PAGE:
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  1. Florida Politics

With rice, beans and optimism, group plans to feed thousands of RNC protesters

Penny Carson, 20, of Food Not Bombs hangs a banner at Voice of Freedom Park on Monday in Tampa before the start of a rally. The group is gathering to help feed thousands of protesters expected for the Republican National Convention.
Published Aug. 21, 2012

TAMPA —There are three apartments in Tampa where living rooms are stacked to the ceiling with rice and beans, pasta and potatoes.

Enough, local activists hope, to feed the thousands of protesters expected in Tampa next week for the Republican National Convention.

The stockpiles are made up of donations and surplus food discarded from local restaurants and food pantries. It was collected by volunteers from Food Not Bombs, a grass roots group that feeds protesters at various events across the country.

Exactly how much food do they need?

They don't know.

How many people are they expecting to feed?

They don't know that, either.

How can they be sure they'll have enough?

"It's like magic somehow," said Keith McHenry, who helped start the organization in 1980.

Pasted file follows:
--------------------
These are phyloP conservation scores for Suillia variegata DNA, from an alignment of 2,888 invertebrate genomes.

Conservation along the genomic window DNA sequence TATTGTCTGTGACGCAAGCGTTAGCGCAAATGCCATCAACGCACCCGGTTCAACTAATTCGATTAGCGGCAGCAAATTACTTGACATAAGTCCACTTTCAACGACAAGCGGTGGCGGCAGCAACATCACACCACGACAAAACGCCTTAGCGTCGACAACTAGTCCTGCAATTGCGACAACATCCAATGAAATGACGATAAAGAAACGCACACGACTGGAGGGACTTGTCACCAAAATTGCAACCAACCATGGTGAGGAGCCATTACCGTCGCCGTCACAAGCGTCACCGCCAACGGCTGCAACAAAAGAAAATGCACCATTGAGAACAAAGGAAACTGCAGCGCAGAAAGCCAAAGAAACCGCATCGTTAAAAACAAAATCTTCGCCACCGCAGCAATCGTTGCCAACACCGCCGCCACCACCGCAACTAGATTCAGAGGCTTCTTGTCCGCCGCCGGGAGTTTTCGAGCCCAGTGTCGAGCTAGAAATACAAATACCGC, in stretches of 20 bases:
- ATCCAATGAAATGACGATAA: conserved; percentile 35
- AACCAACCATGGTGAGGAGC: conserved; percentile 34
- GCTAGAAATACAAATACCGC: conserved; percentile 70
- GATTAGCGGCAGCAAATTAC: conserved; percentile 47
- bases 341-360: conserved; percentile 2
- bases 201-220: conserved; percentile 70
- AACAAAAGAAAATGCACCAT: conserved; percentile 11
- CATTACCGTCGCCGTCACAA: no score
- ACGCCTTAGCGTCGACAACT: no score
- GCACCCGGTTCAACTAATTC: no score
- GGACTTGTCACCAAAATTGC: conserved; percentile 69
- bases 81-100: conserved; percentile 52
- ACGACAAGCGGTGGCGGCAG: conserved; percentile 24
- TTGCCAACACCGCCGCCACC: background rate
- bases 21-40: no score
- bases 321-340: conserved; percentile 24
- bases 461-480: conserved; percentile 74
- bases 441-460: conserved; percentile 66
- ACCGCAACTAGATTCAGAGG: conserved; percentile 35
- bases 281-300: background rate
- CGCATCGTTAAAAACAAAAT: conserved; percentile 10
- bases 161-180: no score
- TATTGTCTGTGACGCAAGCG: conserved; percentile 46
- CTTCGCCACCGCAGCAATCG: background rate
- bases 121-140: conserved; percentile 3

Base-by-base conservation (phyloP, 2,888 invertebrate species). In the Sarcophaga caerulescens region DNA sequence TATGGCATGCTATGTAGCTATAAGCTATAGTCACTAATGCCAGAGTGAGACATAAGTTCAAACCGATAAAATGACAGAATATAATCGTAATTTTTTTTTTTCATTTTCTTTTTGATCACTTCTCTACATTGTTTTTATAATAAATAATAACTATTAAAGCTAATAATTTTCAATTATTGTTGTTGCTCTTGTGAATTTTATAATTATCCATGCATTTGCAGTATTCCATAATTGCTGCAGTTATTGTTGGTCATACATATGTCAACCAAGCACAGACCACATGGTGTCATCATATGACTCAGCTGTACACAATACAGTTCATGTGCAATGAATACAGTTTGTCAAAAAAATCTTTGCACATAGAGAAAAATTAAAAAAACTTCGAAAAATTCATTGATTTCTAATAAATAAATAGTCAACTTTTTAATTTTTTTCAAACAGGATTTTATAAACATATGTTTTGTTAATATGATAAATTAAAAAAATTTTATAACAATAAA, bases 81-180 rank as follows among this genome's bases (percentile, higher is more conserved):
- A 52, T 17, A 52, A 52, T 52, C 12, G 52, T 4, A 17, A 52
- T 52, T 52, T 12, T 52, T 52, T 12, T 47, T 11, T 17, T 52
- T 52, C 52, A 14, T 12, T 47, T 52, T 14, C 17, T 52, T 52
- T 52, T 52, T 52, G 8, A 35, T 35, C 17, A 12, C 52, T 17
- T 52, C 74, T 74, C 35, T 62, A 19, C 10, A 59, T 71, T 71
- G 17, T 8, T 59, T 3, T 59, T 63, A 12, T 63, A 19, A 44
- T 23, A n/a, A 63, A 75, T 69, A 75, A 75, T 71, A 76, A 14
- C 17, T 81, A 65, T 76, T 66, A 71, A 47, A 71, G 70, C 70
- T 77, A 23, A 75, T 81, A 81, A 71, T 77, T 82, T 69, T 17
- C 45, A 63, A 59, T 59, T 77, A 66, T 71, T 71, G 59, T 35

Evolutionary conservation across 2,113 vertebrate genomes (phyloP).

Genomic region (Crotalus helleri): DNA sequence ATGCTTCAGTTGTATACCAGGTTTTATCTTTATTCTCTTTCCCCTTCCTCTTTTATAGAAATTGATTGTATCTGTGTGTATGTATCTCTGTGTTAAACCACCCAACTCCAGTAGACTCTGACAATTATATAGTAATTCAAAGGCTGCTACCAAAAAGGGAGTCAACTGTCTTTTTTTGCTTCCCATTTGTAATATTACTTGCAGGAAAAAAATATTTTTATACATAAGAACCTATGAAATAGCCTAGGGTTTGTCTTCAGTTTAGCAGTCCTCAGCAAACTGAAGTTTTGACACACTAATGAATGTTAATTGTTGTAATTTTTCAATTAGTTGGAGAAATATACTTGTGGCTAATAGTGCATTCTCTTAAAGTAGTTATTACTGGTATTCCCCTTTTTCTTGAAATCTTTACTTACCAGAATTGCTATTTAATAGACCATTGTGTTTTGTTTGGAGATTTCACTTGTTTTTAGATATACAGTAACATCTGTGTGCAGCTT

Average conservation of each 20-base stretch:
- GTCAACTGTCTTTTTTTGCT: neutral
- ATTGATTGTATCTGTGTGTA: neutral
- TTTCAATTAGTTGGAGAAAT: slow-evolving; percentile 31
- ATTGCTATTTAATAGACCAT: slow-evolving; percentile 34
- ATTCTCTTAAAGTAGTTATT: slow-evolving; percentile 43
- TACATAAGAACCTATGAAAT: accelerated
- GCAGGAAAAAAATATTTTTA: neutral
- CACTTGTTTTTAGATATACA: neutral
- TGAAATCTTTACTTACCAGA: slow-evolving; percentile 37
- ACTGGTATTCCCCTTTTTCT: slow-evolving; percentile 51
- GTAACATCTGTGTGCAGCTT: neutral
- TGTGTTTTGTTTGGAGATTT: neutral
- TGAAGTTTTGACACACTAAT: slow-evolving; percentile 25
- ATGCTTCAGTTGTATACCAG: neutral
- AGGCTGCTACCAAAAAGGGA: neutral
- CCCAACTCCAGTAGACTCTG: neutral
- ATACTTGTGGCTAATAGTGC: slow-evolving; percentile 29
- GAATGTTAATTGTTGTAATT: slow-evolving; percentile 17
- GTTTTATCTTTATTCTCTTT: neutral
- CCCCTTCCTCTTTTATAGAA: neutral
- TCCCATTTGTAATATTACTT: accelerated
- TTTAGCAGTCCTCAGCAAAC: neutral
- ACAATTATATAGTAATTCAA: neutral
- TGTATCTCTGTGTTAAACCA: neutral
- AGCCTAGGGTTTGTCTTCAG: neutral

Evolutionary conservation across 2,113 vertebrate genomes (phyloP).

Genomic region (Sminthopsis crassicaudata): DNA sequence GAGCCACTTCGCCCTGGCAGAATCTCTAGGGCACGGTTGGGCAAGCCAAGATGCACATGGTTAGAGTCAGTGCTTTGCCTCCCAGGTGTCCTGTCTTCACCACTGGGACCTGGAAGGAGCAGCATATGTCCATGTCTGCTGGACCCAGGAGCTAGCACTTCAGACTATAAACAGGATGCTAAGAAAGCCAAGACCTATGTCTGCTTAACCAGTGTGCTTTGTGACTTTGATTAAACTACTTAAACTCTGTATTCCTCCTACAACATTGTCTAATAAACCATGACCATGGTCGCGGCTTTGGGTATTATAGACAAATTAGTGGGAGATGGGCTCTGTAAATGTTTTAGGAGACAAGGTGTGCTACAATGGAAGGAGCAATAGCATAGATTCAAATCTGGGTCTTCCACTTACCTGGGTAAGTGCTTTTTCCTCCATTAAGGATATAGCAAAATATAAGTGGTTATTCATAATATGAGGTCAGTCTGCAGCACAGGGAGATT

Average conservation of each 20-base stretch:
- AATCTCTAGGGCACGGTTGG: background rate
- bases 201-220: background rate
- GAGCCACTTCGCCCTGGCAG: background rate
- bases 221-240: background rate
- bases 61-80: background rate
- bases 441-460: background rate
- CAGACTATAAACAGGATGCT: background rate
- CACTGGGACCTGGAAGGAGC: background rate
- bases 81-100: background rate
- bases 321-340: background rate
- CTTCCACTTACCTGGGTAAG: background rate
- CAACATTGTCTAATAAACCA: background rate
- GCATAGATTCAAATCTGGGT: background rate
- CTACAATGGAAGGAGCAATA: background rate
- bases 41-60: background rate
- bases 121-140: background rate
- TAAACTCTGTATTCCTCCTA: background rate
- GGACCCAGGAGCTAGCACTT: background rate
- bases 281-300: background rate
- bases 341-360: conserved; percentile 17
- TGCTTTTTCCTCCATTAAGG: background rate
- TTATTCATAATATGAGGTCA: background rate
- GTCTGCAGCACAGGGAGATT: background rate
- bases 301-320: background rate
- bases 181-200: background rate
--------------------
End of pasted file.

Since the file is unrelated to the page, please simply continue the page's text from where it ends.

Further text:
The strategy is simple: Make lots and lots of food, and when you run out, make more.

McHenry has plenty of experience. Over more than 30 years, he and his volunteers have traveled everywhere from San Diego to New York City to feed protesters.

They typically offer oatmeal for breakfast and some kind of pasta or rice and beans, maybe with a veggie stir-fry, for dinner. There's no meat and typically no dairy, as the group can't count on refrigeration. "We don't want to be killing people," McHenry said.

They cook the food in various kitchens. In this case, three protesters who live near downtown Tampa have offered up their homes. Or, McHenry can cook out of his own home: his big brown van, where he's installed a small stove-top next to the mattress where he sleeps.

It's not just about the food, he said. The group also hopes to spread its own message: It's more important for the government to invest in basic human needs like food, shelter and health care than to pour money into the military.

If someone takes that idea away, with their belly full, "that's what I'm most proud of," McHenry said.

Kim Wilmath can be reached at kwilmath@tampabay.com or (813) 226-3337.

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